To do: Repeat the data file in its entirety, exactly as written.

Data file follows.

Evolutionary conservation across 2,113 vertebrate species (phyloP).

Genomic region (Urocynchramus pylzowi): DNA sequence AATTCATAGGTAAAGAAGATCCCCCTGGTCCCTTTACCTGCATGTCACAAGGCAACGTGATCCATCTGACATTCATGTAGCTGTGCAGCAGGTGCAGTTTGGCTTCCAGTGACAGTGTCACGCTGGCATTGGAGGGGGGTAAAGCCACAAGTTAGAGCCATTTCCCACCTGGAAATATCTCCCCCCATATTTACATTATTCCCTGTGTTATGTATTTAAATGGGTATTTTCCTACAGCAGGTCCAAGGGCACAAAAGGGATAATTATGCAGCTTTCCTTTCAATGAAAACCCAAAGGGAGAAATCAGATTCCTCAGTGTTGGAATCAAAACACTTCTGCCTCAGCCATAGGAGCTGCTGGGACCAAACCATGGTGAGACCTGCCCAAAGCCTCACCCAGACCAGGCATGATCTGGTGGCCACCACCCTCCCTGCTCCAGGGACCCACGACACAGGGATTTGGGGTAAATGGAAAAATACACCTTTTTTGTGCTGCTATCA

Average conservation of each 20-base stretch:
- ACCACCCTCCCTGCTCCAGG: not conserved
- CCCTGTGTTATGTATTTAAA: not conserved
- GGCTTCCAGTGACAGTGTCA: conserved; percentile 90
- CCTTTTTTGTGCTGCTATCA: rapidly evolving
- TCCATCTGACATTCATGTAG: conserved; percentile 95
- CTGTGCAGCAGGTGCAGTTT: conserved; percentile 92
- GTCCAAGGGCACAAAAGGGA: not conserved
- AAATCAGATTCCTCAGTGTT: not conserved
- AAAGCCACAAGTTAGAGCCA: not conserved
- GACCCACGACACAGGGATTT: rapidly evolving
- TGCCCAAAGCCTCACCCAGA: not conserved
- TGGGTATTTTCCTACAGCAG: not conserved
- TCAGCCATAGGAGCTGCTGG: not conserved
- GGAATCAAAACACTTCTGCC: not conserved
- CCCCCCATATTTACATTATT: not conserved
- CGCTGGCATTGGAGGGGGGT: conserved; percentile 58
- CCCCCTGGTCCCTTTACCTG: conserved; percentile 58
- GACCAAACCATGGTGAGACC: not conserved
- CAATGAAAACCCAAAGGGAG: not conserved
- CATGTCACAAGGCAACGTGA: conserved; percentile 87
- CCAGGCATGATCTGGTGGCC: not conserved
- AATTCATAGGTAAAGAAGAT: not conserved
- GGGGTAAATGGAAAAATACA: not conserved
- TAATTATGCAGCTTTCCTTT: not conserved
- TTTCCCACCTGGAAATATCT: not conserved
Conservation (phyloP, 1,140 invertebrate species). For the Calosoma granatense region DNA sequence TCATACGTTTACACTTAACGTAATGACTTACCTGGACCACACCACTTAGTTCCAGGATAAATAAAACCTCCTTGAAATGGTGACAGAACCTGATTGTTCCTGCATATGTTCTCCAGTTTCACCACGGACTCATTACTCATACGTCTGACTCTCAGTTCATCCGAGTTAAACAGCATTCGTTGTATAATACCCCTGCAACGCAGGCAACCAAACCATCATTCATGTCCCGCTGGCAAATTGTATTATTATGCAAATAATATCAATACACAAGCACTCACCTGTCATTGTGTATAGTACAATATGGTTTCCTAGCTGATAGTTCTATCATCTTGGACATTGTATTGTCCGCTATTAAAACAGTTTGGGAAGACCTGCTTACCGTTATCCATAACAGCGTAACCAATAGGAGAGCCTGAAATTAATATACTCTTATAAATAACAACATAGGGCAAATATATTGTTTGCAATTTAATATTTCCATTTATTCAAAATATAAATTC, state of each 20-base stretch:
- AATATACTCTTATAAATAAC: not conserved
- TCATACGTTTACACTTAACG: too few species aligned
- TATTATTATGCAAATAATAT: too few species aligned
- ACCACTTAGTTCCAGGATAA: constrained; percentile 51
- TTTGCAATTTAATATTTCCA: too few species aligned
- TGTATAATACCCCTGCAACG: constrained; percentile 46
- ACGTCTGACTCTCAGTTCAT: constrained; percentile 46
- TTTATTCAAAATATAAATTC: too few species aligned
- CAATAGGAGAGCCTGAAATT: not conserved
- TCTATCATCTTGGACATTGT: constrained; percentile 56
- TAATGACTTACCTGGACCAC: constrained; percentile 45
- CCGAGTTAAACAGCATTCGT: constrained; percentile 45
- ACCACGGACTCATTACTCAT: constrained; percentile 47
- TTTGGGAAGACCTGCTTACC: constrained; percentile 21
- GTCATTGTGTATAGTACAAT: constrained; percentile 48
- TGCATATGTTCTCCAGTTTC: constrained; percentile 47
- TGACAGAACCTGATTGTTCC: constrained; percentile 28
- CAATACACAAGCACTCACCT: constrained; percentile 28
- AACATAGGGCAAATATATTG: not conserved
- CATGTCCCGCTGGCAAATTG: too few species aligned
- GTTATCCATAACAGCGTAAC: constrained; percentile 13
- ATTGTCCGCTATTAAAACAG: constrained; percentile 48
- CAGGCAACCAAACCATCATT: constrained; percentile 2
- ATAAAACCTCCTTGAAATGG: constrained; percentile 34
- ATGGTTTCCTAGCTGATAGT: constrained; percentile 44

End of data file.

Evolutionary conservation across 2,113 vertebrate species (phyloP).

Genomic region (Urocynchramus pylzowi): DNA sequence AATTCATAGGTAAAGAAGATCCCCCTGGTCCCTTTACCTGCATGTCACAAGGCAACGTGATCCATCTGACATTCATGTAGCTGTGCAGCAGGTGCAGTTTGGCTTCCAGTGACAGTGTCACGCTGGCATTGGAGGGGGGTAAAGCCACAAGTTAGAGCCATTTCCCACCTGGAAATATCTCCCCCCATATTTACATTATTCCCTGTGTTATGTATTTAAATGGGTATTTTCCTACAGCAGGTCCAAGGGCACAAAAGGGATAATTATGCAGCTTTCCTTTCAATGAAAACCCAAAGGGAGAAATCAGATTCCTCAGTGTTGGAATCAAAACACTTCTGCCTCAGCCATAGGAGCTGCTGGGACCAAACCATGGTGAGACCTGCCCAAAGCCTCACCCAGACCAGGCATGATCTGGTGGCCACCACCCTCCCTGCTCCAGGGACCCACGACACAGGGATTTGGGGTAAATGGAAAAATACACCTTTTTTGTGCTGCTATCA

Average conservation of each 20-base stretch:
- ACCACCCTCCCTGCTCCAGG: not conserved
- CCCTGTGTTATGTATTTAAA: not conserved
- GGCTTCCAGTGACAGTGTCA: conserved; percentile 90
- CCTTTTTTGTGCTGCTATCA: rapidly evolving
- TCCATCTGACATTCATGTAG: conserved; percentile 95
- CTGTGCAGCAGGTGCAGTTT: conserved; percentile 92
- GTCCAAGGGCACAAAAGGGA: not conserved
- AAATCAGATTCCTCAGTGTT: not conserved
- AAAGCCACAAGTTAGAGCCA: not conserved
- GACCCACGACACAGGGATTT: rapidly evolving
- TGCCCAAAGCCTCACCCAGA: not conserved
- TGGGTATTTTCCTACAGCAG: not conserved
- TCAGCCATAGGAGCTGCTGG: not conserved
- GGAATCAAAACACTTCTGCC: not conserved
- CCCCCCATATTTACATTATT: not conserved
- CGCTGGCATTGGAGGGGGGT: conserved; percentile 58
- CCCCCTGGTCCCTTTACCTG: conserved; percentile 58
- GACCAAACCATGGTGAGACC: not conserved
- CAATGAAAACCCAAAGGGAG: not conserved
- CATGTCACAAGGCAACGTGA: conserved; percentile 87
- CCAGGCATGATCTGGTGGCC: not conserved
- AATTCATAGGTAAAGAAGAT: not conserved
- GGGGTAAATGGAAAAATACA: not conserved
- TAATTATGCAGCTTTCCTTT: not conserved
- TTTCCCACCTGGAAATATCT: not conserved
Conservation (phyloP, 1,140 invertebrate species). For the Calosoma granatense region DNA sequence TCATACGTTTACACTTAACGTAATGACTTACCTGGACCACACCACTTAGTTCCAGGATAAATAAAACCTCCTTGAAATGGTGACAGAACCTGATTGTTCCTGCATATGTTCTCCAGTTTCACCACGGACTCATTACTCATACGTCTGACTCTCAGTTCATCCGAGTTAAACAGCATTCGTTGTATAATACCCCTGCAACGCAGGCAACCAAACCATCATTCATGTCCCGCTGGCAAATTGTATTATTATGCAAATAATATCAATACACAAGCACTCACCTGTCATTGTGTATAGTACAATATGGTTTCCTAGCTGATAGTTCTATCATCTTGGACATTGTATTGTCCGCTATTAAAACAGTTTGGGAAGACCTGCTTACCGTTATCCATAACAGCGTAACCAATAGGAGAGCCTGAAATTAATATACTCTTATAAATAACAACATAGGGCAAATATATTGTTTGCAATTTAATATTTCCATTTATTCAAAATATAAATTC, state of each 20-base stretch:
- AATATACTCTTATAAATAAC: not conserved
- TCATACGTTTACACTTAACG: too few species aligned
- TATTATTATGCAAATAATAT: too few species aligned
- ACCACTTAGTTCCAGGATAA: constrained; percentile 51
- TTTGCAATTTAATATTTCCA: too few species aligned
- TGTATAATACCCCTGCAACG: constrained; percentile 46
- ACGTCTGACTCTCAGTTCAT: constrained; percentile 46
- TTTATTCAAAATATAAATTC: too few species aligned
- CAATAGGAGAGCCTGAAATT: not conserved
- TCTATCATCTTGGACATTGT: constrained; percentile 56
- TAATGACTTACCTGGACCAC: constrained; percentile 45
- CCGAGTTAAACAGCATTCGT: constrained; percentile 45
- ACCACGGACTCATTACTCAT: constrained; percentile 47
- TTTGGGAAGACCTGCTTACC: constrained; percentile 21
- GTCATTGTGTATAGTACAAT: constrained; percentile 48
- TGCATATGTTCTCCAGTTTC: constrained; percentile 47
- TGACAGAACCTGATTGTTCC: constrained; percentile 28
- CAATACACAAGCACTCACCT: constrained; percentile 28
- AACATAGGGCAAATATATTG: not conserved
- CATGTCCCGCTGGCAAATTG: too few species aligned
- GTTATCCATAACAGCGTAAC: constrained; percentile 13
- ATTGTCCGCTATTAAAACAG: constrained; percentile 48
- CAGGCAACCAAACCATCATT: constrained; percentile 2
- ATAAAACCTCCTTGAAATGG: constrained; percentile 34
- ATGGTTTCCTAGCTGATAGT: constrained; percentile 44